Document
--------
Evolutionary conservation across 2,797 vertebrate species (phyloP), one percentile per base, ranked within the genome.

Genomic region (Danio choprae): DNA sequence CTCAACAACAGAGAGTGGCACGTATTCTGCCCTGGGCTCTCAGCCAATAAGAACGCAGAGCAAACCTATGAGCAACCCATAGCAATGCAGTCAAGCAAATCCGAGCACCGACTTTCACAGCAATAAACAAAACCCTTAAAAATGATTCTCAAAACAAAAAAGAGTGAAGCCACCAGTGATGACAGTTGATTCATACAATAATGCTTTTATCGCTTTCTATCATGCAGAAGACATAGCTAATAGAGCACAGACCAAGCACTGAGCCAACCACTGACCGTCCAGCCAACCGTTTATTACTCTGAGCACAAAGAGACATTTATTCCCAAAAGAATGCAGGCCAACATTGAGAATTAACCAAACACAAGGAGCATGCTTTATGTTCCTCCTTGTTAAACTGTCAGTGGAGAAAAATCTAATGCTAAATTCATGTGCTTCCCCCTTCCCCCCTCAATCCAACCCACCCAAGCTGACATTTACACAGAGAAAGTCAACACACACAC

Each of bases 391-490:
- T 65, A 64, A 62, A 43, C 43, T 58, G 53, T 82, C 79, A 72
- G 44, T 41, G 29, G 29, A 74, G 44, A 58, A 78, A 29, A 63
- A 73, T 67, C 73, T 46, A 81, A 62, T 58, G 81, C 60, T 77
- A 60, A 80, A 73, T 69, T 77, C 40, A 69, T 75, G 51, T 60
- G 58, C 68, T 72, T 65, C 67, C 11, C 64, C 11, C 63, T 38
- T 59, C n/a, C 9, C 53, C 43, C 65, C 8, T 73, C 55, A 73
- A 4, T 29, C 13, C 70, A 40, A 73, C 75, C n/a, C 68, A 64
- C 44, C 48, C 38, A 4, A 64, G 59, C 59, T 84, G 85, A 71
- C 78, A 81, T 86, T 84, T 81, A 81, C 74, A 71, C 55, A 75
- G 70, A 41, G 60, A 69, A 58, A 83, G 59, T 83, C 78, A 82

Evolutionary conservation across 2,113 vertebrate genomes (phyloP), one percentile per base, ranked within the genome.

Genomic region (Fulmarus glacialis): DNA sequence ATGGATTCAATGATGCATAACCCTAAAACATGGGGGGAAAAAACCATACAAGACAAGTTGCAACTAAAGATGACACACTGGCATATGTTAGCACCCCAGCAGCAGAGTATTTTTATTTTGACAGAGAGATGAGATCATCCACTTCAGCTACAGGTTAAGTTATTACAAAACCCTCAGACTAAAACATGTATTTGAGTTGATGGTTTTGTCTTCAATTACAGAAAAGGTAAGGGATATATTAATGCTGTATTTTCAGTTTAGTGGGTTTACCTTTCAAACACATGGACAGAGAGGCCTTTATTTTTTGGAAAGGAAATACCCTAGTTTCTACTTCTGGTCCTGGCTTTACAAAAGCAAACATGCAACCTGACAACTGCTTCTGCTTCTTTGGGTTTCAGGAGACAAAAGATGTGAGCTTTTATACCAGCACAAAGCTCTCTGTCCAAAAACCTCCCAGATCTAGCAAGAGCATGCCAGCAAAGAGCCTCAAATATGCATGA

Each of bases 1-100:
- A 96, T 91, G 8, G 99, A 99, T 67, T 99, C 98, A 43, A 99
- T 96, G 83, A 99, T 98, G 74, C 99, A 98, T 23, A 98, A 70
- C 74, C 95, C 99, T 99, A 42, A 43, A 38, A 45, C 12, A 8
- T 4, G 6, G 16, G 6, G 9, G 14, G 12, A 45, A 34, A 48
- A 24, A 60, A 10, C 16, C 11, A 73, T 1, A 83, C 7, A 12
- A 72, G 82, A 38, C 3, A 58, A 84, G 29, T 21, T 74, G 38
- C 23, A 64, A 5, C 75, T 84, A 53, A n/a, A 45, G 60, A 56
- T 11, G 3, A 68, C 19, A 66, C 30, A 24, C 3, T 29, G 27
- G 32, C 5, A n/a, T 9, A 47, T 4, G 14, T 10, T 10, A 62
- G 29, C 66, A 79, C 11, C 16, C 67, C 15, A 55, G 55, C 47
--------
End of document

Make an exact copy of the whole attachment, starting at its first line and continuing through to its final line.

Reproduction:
Evolutionary conservation across 2,797 vertebrate species (phyloP), one percentile per base, ranked within the genome.

Genomic region (Danio choprae): DNA sequence CTCAACAACAGAGAGTGGCACGTATTCTGCCCTGGGCTCTCAGCCAATAAGAACGCAGAGCAAACCTATGAGCAACCCATAGCAATGCAGTCAAGCAAATCCGAGCACCGACTTTCACAGCAATAAACAAAACCCTTAAAAATGATTCTCAAAACAAAAAAGAGTGAAGCCACCAGTGATGACAGTTGATTCATACAATAATGCTTTTATCGCTTTCTATCATGCAGAAGACATAGCTAATAGAGCACAGACCAAGCACTGAGCCAACCACTGACCGTCCAGCCAACCGTTTATTACTCTGAGCACAAAGAGACATTTATTCCCAAAAGAATGCAGGCCAACATTGAGAATTAACCAAACACAAGGAGCATGCTTTATGTTCCTCCTTGTTAAACTGTCAGTGGAGAAAAATCTAATGCTAAATTCATGTGCTTCCCCCTTCCCCCCTCAATCCAACCCACCCAAGCTGACATTTACACAGAGAAAGTCAACACACACAC

Each of bases 391-490:
- T 65, A 64, A 62, A 43, C 43, T 58, G 53, T 82, C 79, A 72
- G 44, T 41, G 29, G 29, A 74, G 44, A 58, A 78, A 29, A 63
- A 73, T 67, C 73, T 46, A 81, A 62, T 58, G 81, C 60, T 77
- A 60, A 80, A 73, T 69, T 77, C 40, A 69, T 75, G 51, T 60
- G 58, C 68, T 72, T 65, C 67, C 11, C 64, C 11, C 63, T 38
- T 59, C n/a, C 9, C 53, C 43, C 65, C 8, T 73, C 55, A 73
- A 4, T 29, C 13, C 70, A 40, A 73, C 75, C n/a, C 68, A 64
- C 44, C 48, C 38, A 4, A 64, G 59, C 59, T 84, G 85, A 71
- C 78, A 81, T 86, T 84, T 81, A 81, C 74, A 71, C 55, A 75
- G 70, A 41, G 60, A 69, A 58, A 83, G 59, T 83, C 78, A 82

Evolutionary conservation across 2,113 vertebrate genomes (phyloP), one percentile per base, ranked within the genome.

Genomic region (Fulmarus glacialis): DNA sequence ATGGATTCAATGATGCATAACCCTAAAACATGGGGGGAAAAAACCATACAAGACAAGTTGCAACTAAAGATGACACACTGGCATATGTTAGCACCCCAGCAGCAGAGTATTTTTATTTTGACAGAGAGATGAGATCATCCACTTCAGCTACAGGTTAAGTTATTACAAAACCCTCAGACTAAAACATGTATTTGAGTTGATGGTTTTGTCTTCAATTACAGAAAAGGTAAGGGATATATTAATGCTGTATTTTCAGTTTAGTGGGTTTACCTTTCAAACACATGGACAGAGAGGCCTTTATTTTTTGGAAAGGAAATACCCTAGTTTCTACTTCTGGTCCTGGCTTTACAAAAGCAAACATGCAACCTGACAACTGCTTCTGCTTCTTTGGGTTTCAGGAGACAAAAGATGTGAGCTTTTATACCAGCACAAAGCTCTCTGTCCAAAAACCTCCCAGATCTAGCAAGAGCATGCCAGCAAAGAGCCTCAAATATGCATGA

Each of bases 1-100:
- A 96, T 91, G 8, G 99, A 99, T 67, T 99, C 98, A 43, A 99
- T 96, G 83, A 99, T 98, G 74, C 99, A 98, T 23, A 98, A 70
- C 74, C 95, C 99, T 99, A 42, A 43, A 38, A 45, C 12, A 8
- T 4, G 6, G 16, G 6, G 9, G 14, G 12, A 45, A 34, A 48
- A 24, A 60, A 10, C 16, C 11, A 73, T 1, A 83, C 7, A 12
- A 72, G 82, A 38, C 3, A 58, A 84, G 29, T 21, T 74, G 38
- C 23, A 64, A 5, C 75, T 84, A 53, A n/a, A 45, G 60, A 56
- T 11, G 3, A 68, C 19, A 66, C 30, A 24, C 3, T 29, G 27
- G 32, C 5, A n/a, T 9, A 47, T 4, G 14, T 10, T 10, A 62
- G 29, C 66, A 79, C 11, C 16, C 67, C 15, A 55, G 55, C 47